En EspaŅol

Q. Who is Mr. Smarty Plants?

A: There are those who suspect Wildflower Center volunteers are the culpable and capable culprits. Yet, others think staff members play some, albeit small, role. You can torture us with your plant questions, but we will never reveal the Green Guru's secret identity.

Help us grow by giving to the Plant Database Fund or by becoming a member

Did you know you can access the Native Plant Information Network with your web-enabled smartphone?

Share

Ask Mr. Smarty Plants

Ask Mr. Smarty Plants is a free service provided by the staff and volunteers at the Lady Bird Johnson Wildflower Center.

Search Smarty Plants
    
 
See a list of all Smarty Plants questions
Can't find the answer in our existing FAQs, submit a question to Mr. Smarty Plants.
Need help with plant identification, visit the plant identification page.
 
rate this answer
5 ratings

Monday - May 12, 2008

From: The Colony, TX
Region: Southwest
Topic: Diseases and Disorders, Trees
Title: Natural lifespan of wild plum trees
Answered by: Barbara Medford

QUESTION:

We have a small border of Wild Plum Trees in our yard. Every year it seem that one or two of the biggest trees die. Do they have a specific life span? We transplanted the trees/bushes from the panhandle area. They have been growing for about 15 years.

ANSWER:

First, we needed to establish which wild plum you have, so we looked at the members of the Prunus genus that are found native in Texas.

Prunus gracilis (Oklahoma plum) is found in the Panhandle of Texas. It is a straggly, thicket-forming shrub that may reach 6' in height, but is not usually that tall.

Prunus havardii (Havard's plum) is found only in one or two spots in far West Texas. It is another thicket-forming shrub. Image

Prunus mexicana (Mexican plum) is native to a small section of the Panhandle and North Central Texas. It is actually a tree in shape, can grow from 12' to 35' tall.

Prunus rivularis (creek plum) is found in Central and North Central Texas; yet another thicket-forming shrub.

Prunus texana (peachbush) is found only in far South Texas, endemic to the Edwards Plateau and the Rio Grande Plains.

Since we don't know which one of these you have or if, indeed, you have a hybrid that we wouldn't even have in our Native Plant Database, we tried to find out what the average age of plum trees, whether actual trees or shrubs, might be. The best we could find out was that 10 to 15 years in the landscape was about the best you could hope for. Some orchards got as old as 30 years old, but that was not the usual thing.

We found this article from the Texas Gardener Magazine by Dr. Larry Stein "So what do we do with old fruit trees?" It has a great deal of excellent information about deciding when it's time to give up on a fruit tree. His main point is that they will live and produce longer if they are properly cared for when they are first planted, in terms of water, keeping weeds away, etc. If your trees are at least 15 years old, show no insect damage or root disturbance, they are probably dying at about the expected age. If you would like to continue your hedge with the same plants, see this article from the University of Florida Extension Propagation of Woody Ornamentals by Cuttings.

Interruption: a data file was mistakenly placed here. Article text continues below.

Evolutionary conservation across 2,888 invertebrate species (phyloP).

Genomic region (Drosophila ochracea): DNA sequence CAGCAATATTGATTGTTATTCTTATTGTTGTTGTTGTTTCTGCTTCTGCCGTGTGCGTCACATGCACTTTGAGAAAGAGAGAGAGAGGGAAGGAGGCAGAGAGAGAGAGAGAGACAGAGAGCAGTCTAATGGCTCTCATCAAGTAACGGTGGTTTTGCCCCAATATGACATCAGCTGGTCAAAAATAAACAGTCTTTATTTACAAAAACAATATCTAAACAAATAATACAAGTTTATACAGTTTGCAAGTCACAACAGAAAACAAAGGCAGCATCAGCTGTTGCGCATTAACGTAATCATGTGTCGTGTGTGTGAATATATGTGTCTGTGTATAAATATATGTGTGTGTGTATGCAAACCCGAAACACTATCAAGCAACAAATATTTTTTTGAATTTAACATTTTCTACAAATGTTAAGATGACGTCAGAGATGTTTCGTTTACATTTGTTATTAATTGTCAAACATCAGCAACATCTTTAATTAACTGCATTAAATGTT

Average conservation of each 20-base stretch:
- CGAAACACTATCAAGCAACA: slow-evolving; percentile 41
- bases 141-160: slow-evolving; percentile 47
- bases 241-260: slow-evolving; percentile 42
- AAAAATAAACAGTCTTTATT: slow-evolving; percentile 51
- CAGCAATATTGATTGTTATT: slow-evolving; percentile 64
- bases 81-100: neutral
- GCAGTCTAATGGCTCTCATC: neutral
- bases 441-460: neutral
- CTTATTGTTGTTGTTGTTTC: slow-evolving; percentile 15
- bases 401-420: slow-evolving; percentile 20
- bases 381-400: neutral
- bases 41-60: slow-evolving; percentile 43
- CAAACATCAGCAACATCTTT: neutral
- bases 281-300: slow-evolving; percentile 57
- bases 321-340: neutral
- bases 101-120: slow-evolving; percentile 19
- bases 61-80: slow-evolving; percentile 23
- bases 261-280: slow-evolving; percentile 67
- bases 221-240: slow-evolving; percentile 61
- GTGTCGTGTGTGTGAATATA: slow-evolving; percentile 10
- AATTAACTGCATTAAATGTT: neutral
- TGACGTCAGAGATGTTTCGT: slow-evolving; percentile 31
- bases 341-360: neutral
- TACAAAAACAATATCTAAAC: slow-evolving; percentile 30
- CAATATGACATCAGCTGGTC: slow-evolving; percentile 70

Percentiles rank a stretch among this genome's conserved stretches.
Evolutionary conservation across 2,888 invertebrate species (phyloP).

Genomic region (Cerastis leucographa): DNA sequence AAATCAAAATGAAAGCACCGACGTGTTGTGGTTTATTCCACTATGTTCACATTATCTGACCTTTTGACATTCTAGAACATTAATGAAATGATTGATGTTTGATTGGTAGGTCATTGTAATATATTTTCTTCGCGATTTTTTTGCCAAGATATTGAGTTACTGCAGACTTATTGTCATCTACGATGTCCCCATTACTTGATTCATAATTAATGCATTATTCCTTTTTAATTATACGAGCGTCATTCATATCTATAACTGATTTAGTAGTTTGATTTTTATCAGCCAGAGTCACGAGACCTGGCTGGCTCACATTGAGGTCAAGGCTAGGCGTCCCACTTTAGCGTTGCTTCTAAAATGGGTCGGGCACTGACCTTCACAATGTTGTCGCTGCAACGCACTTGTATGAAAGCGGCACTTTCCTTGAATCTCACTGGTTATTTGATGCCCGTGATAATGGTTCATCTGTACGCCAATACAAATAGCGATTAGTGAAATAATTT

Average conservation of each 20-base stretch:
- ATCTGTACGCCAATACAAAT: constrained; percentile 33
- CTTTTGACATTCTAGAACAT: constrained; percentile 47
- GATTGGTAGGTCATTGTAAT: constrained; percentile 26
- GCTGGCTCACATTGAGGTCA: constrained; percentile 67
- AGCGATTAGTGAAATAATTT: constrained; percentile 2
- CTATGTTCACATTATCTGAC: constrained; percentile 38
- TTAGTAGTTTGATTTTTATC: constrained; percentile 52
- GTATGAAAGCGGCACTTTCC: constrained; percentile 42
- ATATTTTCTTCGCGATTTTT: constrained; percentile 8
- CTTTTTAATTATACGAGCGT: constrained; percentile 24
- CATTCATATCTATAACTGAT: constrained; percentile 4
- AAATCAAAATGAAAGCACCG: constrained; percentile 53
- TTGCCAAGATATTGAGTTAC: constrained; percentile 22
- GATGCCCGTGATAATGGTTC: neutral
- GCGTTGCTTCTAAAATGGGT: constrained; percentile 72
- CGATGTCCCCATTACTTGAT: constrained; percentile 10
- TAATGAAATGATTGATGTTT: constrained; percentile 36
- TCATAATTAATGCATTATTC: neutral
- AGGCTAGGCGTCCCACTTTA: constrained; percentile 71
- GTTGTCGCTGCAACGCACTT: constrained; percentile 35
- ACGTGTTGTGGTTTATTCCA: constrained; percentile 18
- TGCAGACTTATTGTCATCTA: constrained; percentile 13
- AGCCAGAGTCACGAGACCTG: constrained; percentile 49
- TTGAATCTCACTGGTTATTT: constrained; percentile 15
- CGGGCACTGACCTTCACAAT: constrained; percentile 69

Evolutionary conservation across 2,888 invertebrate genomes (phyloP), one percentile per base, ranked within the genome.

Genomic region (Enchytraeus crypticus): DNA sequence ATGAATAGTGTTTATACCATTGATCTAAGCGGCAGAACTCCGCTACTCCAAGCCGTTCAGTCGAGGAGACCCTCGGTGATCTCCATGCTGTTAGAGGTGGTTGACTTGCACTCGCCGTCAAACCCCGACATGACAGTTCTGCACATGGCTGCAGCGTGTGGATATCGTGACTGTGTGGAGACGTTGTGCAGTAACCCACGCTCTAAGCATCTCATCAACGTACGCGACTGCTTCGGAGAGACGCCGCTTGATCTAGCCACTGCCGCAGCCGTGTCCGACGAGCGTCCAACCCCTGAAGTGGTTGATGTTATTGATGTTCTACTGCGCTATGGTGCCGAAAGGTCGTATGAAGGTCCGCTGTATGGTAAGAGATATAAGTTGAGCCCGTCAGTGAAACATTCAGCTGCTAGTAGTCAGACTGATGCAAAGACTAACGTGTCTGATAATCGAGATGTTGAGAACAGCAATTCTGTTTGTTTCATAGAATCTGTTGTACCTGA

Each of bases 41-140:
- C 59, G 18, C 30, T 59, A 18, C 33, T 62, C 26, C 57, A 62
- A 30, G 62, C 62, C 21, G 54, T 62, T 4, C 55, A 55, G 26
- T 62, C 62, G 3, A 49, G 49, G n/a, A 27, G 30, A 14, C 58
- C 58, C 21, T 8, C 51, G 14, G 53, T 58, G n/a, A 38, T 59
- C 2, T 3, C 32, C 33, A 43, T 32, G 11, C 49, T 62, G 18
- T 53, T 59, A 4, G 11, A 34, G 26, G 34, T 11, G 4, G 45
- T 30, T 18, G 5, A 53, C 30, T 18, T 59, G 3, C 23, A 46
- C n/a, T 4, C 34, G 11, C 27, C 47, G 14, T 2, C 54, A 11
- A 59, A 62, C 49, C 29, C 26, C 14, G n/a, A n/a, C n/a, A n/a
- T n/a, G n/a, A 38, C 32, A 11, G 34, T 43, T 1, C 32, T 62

Prunus gracilis

Prunus mexicana

Prunus rivularis

Prunus texana

 

 

More Trees Questions

Fertilizing oaks to produce more acorns
March 04, 2009 - What type of fertilizer would I use on oak trees to possibly increase growth and acorn production ? I have some flooded oak timber that is home to migrating ducks but there is little for them to eat.
view the full question and answer

Elimination of live oak adventitious sprouts in San Angelo TX
July 28, 2009 - Live oak sprouts. The main tree was removed several years ago and we still have the sprouts coming up in the yard. How do we stop this?
view the full question and answer

Hurricane damage on oak in Houston
April 01, 2013 - We have a very large oak tree that survived our last hurricane with lots of lost limbs. Then there was the drought. We have lost three large limbs on separate occasions on non-windy days. I love this ...
view the full question and answer

Native alternative for Japanese Red Maple in Oklahoma
October 12, 2009 - Mr. Smarty Plants, I am looking for a native alternative to a Japanese Red Maple. I would like a small tree that I can put in my front garden that will not pose a security risk my being overgrown and ...
view the full question and answer

Is oak leucanium an invasive species in Texas from Laredo TX
April 02, 2013 - Is Parthenolecanium quercifex considered an invasive species in Texas? Does this insect attach itself to redbuds? I spotted and removed from my small 5ft Texas Redbud last year. It seems that it has ...
view the full question and answer

Smarty Plants's Facebook profile Support the Wildflower Center by Donating Online or Becoming a Member today.

Mr. Smarty Plants wants you to be his Facebook friend. Click the Facebook icon to add yourself to Mr. Smarty Plants list of friends.
E-NEWSLETTER | BECOME A MEMBER | DONATE NOW | MEDIA | SITEMAP | STAFF
© 2015 Lady Bird Johnson Wildflower Center